Melanie Keats is convinced that being a fit and active person is what saved her life.

A major research initiative to optimize standard of living for cancer survivors As a two-time survivor of cancers, Melanie Keats is convinced that being a fit and active person is what saved her life . At the age of 12, she was identified as having spinal-cord cancer, with an awful tumor sitting at the base of her spinal cord and getting entangled with spinal nerves. It had been serious. The lady who ran, shot hoops, blocked her brother’s slapshots, dribbled soccer balls and just loved to perform was facing major surgery and the data that she might not completely regain function of her lower extremities. Worse, she learned that she might not live to celebrate her 14th birthday. Dr. Keats was facing a hardcore road of surgery, radiation treatment and physical therapy.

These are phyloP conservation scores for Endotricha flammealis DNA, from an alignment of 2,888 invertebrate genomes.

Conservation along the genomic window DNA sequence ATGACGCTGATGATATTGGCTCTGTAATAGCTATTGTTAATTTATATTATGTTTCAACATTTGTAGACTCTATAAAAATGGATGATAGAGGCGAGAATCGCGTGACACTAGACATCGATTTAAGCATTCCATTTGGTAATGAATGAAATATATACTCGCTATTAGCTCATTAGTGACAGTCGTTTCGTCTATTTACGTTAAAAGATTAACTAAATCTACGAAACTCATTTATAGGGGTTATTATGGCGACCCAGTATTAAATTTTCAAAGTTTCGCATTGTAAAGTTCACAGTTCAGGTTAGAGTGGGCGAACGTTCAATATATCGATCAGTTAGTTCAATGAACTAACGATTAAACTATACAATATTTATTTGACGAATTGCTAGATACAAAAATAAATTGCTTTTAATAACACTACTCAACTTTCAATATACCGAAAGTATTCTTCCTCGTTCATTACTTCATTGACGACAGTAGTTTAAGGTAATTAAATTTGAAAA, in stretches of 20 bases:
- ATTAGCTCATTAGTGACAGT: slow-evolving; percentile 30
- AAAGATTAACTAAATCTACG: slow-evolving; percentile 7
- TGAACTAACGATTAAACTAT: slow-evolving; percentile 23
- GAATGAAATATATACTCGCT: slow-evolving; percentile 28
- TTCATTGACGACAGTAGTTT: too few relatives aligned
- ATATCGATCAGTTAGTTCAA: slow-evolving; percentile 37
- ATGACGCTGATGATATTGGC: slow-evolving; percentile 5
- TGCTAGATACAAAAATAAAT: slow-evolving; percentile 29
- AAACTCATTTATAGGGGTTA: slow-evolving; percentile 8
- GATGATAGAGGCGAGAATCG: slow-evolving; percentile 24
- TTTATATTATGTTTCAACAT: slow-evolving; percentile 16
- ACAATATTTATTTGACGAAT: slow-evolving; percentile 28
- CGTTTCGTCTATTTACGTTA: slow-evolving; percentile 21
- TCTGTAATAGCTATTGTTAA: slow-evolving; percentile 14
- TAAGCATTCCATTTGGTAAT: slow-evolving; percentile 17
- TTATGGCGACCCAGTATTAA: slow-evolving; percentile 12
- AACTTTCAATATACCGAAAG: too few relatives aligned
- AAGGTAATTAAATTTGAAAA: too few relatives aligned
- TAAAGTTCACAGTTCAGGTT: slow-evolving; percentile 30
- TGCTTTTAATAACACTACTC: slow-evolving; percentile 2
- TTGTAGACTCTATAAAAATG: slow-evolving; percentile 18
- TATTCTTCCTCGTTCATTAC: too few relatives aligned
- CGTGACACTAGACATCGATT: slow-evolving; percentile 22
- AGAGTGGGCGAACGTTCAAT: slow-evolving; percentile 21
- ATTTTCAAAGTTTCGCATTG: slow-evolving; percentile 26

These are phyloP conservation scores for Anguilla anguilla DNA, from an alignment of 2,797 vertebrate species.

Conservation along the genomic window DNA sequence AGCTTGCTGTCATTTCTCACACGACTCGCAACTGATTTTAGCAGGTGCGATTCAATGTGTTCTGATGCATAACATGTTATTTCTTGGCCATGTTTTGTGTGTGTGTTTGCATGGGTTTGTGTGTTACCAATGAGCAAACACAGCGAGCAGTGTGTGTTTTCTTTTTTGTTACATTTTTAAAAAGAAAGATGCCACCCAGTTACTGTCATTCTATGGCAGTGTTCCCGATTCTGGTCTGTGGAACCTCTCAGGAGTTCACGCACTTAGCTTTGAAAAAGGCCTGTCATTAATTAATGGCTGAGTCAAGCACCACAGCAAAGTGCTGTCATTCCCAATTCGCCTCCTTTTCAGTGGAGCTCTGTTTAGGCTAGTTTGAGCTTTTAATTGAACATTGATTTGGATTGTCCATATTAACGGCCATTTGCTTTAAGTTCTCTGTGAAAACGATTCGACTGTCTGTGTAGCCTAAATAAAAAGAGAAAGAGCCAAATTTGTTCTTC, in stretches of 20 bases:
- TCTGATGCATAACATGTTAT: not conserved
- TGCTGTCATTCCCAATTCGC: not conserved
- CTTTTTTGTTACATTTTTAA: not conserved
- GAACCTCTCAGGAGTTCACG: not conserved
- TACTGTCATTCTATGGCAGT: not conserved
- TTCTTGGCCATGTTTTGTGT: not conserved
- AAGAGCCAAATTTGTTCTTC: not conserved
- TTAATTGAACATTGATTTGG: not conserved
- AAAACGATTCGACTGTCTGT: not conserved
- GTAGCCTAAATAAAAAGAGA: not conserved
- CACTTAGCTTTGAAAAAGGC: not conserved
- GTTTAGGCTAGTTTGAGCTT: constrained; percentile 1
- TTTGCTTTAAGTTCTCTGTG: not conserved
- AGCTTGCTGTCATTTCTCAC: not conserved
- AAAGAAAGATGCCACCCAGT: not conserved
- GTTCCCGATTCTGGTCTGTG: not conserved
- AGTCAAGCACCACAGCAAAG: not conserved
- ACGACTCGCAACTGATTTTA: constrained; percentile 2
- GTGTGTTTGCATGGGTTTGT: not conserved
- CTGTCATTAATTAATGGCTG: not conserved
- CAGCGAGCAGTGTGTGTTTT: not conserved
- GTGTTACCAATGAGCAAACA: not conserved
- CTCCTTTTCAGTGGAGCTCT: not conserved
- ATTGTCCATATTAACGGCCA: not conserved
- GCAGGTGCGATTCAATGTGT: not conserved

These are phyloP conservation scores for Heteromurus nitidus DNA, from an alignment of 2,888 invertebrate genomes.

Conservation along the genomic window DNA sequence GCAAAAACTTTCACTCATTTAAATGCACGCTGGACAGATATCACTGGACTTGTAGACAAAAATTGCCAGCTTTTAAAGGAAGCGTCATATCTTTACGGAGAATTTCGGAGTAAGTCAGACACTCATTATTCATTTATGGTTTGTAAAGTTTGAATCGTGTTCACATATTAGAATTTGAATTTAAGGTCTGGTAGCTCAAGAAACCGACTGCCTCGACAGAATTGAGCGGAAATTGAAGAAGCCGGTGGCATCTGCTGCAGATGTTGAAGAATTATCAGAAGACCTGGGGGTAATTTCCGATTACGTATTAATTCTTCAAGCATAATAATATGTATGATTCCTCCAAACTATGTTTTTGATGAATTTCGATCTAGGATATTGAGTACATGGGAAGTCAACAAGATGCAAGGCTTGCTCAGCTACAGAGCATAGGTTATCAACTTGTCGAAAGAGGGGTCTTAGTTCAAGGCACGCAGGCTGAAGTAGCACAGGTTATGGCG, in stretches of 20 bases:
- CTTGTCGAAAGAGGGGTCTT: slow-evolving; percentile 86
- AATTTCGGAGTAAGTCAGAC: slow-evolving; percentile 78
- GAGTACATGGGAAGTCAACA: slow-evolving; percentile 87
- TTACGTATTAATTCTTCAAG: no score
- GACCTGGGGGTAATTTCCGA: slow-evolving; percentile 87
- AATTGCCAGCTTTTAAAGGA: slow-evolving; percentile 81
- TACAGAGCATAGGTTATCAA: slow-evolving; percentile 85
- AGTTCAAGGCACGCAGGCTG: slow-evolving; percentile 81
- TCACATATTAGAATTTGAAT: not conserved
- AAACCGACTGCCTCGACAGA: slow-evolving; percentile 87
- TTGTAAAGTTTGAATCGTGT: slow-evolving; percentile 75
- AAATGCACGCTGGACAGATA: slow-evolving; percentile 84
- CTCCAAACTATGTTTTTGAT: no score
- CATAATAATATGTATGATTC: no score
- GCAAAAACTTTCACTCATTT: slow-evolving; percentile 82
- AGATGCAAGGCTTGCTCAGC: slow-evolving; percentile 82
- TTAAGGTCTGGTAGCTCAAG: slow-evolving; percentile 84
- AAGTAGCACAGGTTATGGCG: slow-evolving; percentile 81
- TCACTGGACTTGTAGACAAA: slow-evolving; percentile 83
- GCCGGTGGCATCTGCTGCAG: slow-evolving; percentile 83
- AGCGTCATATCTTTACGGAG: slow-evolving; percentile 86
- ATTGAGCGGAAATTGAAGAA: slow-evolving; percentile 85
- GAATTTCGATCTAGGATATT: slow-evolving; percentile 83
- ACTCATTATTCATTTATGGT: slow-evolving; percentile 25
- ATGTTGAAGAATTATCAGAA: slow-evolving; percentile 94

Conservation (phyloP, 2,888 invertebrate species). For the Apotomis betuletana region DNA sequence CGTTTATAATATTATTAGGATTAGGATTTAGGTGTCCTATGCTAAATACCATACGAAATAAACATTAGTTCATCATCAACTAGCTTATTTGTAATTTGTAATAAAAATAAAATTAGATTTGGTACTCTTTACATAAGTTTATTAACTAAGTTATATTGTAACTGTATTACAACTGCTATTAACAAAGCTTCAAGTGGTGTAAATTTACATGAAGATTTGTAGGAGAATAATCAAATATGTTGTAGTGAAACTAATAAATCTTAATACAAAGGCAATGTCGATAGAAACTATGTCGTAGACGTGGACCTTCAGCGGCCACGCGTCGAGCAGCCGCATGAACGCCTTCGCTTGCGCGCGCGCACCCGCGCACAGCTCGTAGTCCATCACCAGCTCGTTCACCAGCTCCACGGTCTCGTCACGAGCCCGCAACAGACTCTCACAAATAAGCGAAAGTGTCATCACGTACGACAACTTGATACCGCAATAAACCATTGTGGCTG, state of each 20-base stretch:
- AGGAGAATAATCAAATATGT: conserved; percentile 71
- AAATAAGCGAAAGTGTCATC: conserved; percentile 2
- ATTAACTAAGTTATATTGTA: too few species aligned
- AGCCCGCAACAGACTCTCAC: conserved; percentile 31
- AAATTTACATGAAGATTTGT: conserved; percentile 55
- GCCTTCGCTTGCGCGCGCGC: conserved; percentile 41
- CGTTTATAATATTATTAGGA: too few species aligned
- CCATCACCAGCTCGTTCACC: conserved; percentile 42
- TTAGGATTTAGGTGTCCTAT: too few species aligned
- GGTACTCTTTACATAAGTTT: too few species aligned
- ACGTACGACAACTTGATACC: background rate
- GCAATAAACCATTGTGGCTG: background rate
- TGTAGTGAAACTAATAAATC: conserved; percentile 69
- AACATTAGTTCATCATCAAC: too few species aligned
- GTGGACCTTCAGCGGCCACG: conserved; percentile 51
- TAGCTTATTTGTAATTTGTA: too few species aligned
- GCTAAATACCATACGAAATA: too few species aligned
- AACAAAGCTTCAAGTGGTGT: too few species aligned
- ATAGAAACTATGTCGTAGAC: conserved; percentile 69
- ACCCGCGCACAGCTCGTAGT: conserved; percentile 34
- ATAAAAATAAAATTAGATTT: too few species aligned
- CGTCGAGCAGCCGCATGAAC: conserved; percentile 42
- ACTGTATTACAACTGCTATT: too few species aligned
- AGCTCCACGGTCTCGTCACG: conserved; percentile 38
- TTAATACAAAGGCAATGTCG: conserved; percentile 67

An individual gene mutation can halve the chance of heart disease By Kate Bass BSc Recent research has shown that inactivation of an individual gene reduces the chance of heart attack by 50 percent. It is widely known that lowering blood LDL cholesterol can reduce the risk of heart disease. The prescribed statins avoid the body from producing cholesterol widely. In contrast, the drug ezetimibe helps prevent dietary cholesterol from being absorbed in to the bloodstream. Although ezetimibe is known to lower blood cholesterol amounts effectively, it is not proven that in addition, it reduces the risk of cardiovascular disease conclusively. Ezetimibe functions by inactivating a protein produced by the NPC1L1 gene.